The Walker Tower is close to Ground Zero in New York and was damaged during the 9/11 attacks in 2001. It was later converted from office space to a high-end apartment building. The Art Deco façade and spires have now been illuminated with ERCO projectors, without any spill light to detract from the view of the skyline.
Walking through the TriBeCa district in Manhattan, one cannot fail to see the Walker Tower. Accentuated by dramatic lighting, the brick façade with metal pilasters and panels is an eye-catcher. The skyscraper dates back to 1929 and was designed by the architect Ralph Thomas Walker. It can be referred to in the same breath as the Empire State Building or the Chrysler Building, which were built at the same time, also in Art Deco style. Following the 9/11 attacks in 2001, the damaged Walker Tower was converted from a commercial property into one of the city's most luxurious apartment buildings by the New York architecture firm, Cetra Ruddy. The Walker Tower has an asymmetrical shape that narrows in steps as it goes upwards. The idea here, in keeping with the New York City 1916 Zoning Resolution, was to ensure that the people down on the street had adequate sunlight and fresh air. While the windows are set back, the walls project outwards and are adorned with a line pattern that visually accentuates the height of the building. The Tower also features complex ornamentation with geometrical, floral, graphic and figurative motifs.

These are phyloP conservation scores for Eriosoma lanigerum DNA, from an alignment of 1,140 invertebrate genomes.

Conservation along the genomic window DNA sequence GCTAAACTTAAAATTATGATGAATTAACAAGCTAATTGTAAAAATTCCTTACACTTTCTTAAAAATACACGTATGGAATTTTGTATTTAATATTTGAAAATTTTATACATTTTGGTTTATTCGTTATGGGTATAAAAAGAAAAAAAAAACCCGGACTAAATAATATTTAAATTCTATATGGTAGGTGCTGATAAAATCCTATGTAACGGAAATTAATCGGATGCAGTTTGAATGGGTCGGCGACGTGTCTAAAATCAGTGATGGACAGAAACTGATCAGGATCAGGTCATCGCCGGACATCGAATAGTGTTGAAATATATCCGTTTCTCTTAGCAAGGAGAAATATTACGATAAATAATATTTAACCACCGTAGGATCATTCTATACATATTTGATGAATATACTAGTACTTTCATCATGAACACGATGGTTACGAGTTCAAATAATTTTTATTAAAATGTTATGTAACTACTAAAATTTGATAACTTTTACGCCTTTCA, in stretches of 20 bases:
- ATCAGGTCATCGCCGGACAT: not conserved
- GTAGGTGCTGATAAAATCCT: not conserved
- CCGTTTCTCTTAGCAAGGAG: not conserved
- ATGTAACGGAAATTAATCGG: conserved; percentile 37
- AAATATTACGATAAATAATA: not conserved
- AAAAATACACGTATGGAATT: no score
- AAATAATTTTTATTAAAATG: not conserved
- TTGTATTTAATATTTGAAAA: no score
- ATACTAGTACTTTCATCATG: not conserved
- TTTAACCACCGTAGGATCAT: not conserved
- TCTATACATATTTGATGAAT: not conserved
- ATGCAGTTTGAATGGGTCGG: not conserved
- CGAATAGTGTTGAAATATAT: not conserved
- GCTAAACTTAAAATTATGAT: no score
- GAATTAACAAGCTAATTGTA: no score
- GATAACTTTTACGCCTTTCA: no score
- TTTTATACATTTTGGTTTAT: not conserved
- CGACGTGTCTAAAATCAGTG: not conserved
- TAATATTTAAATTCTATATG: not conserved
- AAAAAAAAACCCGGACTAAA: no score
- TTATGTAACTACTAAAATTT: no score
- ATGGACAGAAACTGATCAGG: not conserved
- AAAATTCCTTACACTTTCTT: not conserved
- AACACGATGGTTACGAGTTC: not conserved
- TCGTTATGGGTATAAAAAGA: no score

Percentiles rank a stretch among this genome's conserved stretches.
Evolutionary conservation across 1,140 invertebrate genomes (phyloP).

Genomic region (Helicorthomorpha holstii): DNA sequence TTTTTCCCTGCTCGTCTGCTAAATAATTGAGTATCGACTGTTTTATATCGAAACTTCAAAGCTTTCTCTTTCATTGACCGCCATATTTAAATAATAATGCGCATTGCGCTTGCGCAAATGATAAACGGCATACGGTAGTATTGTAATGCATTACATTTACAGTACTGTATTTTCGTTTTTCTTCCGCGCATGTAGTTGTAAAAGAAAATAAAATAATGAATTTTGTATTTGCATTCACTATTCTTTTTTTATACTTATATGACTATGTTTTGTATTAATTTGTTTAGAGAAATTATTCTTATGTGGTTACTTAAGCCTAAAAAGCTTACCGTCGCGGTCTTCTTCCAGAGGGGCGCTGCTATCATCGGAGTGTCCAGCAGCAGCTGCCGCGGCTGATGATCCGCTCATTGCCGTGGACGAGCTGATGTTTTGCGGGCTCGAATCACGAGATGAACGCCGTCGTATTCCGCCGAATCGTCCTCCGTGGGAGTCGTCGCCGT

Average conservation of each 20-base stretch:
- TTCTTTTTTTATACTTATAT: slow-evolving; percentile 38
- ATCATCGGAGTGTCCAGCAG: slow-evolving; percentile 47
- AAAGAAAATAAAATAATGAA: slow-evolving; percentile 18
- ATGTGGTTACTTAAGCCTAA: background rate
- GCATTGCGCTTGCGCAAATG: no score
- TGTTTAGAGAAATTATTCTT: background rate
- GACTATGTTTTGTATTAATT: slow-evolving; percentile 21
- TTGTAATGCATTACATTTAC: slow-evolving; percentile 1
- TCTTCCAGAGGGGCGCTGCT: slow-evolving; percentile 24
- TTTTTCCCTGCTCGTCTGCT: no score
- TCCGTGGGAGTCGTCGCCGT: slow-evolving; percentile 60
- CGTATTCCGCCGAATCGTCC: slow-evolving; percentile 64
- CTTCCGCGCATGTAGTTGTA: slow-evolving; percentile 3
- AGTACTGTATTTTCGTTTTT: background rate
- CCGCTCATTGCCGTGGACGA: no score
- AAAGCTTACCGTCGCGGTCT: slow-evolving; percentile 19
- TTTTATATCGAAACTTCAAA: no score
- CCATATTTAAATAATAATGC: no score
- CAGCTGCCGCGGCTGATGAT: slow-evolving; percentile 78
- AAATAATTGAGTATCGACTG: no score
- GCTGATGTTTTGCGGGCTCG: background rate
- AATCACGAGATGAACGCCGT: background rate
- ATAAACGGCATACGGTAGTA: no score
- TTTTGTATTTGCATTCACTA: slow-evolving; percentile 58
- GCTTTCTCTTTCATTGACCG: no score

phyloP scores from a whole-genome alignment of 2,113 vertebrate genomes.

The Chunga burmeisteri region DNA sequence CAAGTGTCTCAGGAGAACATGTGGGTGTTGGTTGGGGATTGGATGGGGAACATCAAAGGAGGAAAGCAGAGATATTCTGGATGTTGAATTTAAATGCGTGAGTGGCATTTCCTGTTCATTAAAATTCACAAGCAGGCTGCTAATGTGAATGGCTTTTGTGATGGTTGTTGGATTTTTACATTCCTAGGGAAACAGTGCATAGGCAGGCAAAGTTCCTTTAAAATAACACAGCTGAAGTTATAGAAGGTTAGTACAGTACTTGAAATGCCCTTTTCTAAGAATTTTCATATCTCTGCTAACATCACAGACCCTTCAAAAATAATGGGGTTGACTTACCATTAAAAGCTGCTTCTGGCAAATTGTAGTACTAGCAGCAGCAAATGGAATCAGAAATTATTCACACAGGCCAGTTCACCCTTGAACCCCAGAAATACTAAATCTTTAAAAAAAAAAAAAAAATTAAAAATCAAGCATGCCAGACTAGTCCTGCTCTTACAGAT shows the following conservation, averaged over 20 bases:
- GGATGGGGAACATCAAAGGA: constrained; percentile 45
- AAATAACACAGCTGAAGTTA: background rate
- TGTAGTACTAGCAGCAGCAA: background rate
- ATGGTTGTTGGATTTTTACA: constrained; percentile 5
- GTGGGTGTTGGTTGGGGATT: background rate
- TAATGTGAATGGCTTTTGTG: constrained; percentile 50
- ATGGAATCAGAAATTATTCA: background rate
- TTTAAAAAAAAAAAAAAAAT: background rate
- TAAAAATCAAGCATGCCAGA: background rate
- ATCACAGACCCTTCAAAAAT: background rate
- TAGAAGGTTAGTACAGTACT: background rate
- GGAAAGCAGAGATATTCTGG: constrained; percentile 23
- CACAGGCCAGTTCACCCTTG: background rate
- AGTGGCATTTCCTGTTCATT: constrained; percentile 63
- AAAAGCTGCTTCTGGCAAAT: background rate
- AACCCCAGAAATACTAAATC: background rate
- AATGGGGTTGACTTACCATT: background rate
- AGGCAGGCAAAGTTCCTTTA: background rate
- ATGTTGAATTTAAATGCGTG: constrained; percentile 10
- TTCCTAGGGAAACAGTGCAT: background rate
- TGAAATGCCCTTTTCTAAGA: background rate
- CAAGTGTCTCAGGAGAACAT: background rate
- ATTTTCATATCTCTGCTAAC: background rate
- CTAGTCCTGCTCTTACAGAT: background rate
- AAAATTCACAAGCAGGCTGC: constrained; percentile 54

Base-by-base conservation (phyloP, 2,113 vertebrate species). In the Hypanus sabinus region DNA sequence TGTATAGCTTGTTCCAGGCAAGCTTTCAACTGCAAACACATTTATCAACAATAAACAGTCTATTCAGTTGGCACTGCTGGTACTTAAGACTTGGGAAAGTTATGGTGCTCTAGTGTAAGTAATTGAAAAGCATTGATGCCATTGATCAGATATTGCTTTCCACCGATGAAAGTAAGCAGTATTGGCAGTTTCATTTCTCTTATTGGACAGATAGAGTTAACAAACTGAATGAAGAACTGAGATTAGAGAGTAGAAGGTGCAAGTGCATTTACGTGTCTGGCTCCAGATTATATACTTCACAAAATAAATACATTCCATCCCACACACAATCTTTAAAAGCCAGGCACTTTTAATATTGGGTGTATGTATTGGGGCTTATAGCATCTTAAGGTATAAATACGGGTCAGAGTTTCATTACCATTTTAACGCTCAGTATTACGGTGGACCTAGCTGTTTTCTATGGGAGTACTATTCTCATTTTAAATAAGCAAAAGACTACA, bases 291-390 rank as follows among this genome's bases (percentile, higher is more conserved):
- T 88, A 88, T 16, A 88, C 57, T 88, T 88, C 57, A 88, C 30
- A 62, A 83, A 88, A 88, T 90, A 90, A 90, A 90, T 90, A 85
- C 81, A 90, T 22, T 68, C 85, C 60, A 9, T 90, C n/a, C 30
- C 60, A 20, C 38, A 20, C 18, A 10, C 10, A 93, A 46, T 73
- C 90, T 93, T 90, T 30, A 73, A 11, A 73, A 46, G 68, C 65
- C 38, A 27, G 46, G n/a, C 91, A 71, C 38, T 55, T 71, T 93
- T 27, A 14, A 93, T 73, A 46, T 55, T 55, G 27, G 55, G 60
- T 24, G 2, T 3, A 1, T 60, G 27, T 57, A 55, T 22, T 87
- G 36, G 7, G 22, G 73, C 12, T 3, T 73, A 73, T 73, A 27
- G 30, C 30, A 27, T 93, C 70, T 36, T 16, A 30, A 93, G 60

The façade is illuminated with more than 100 ERCO projectors – 7 W Grasshoppers with narrow spot distribution of a 6° beam angle. The New York lighting design firm, Kugler Ning, chose the outdoor luminaires, using beams of light that pointed upwards over several storeys, in order that the building's proportions appear more sculptural, emphasise the soaring lines of the façade, and accentuate the structure of the built details in a play of light and shadow with grazing light. This precision lighting approach guarantees outstanding glare control and avoids the penetration of spill light through windows or onto balconies. Residents and visitors alike can therefore enjoy the view of the skyline and the sky at night without glare. The Grasshopper's housing, based on geometrical shapes, blends in discreetly with the façade. Because LED technology has been used the luminaires, mounted in high, hard-to-reach places, are virtually maintenance-free.
The Walker Tower features a four-spired crown, which was completely replaced during the refurbishment. The current design was based on the original drawings by Ralph Thomas Walker, at which the colours of the metal surfaces were particularly important. The entrance area of the Walker Tower is ornamented with reliefs in bronze and nickel silver and the architects wanted to repeat these two colours at the top of the building. For the illumination Kugler Ning chose the ERCO Lightscan projector, which delivers such powerful luminous flux that even the uppermost part of the skyscraper is highly visible. For each spire, one lighting system with just 20 W output and a 7° narrow spot distribution has been fastened to the corner of the building and the inner side of the crown. Lightscan's slender, digital-looking design fits in well with the historic architecture and creates a connection with the present day.
Picture credits: ERCO GmbH, www.erco.com, Photo: Edgar Zippel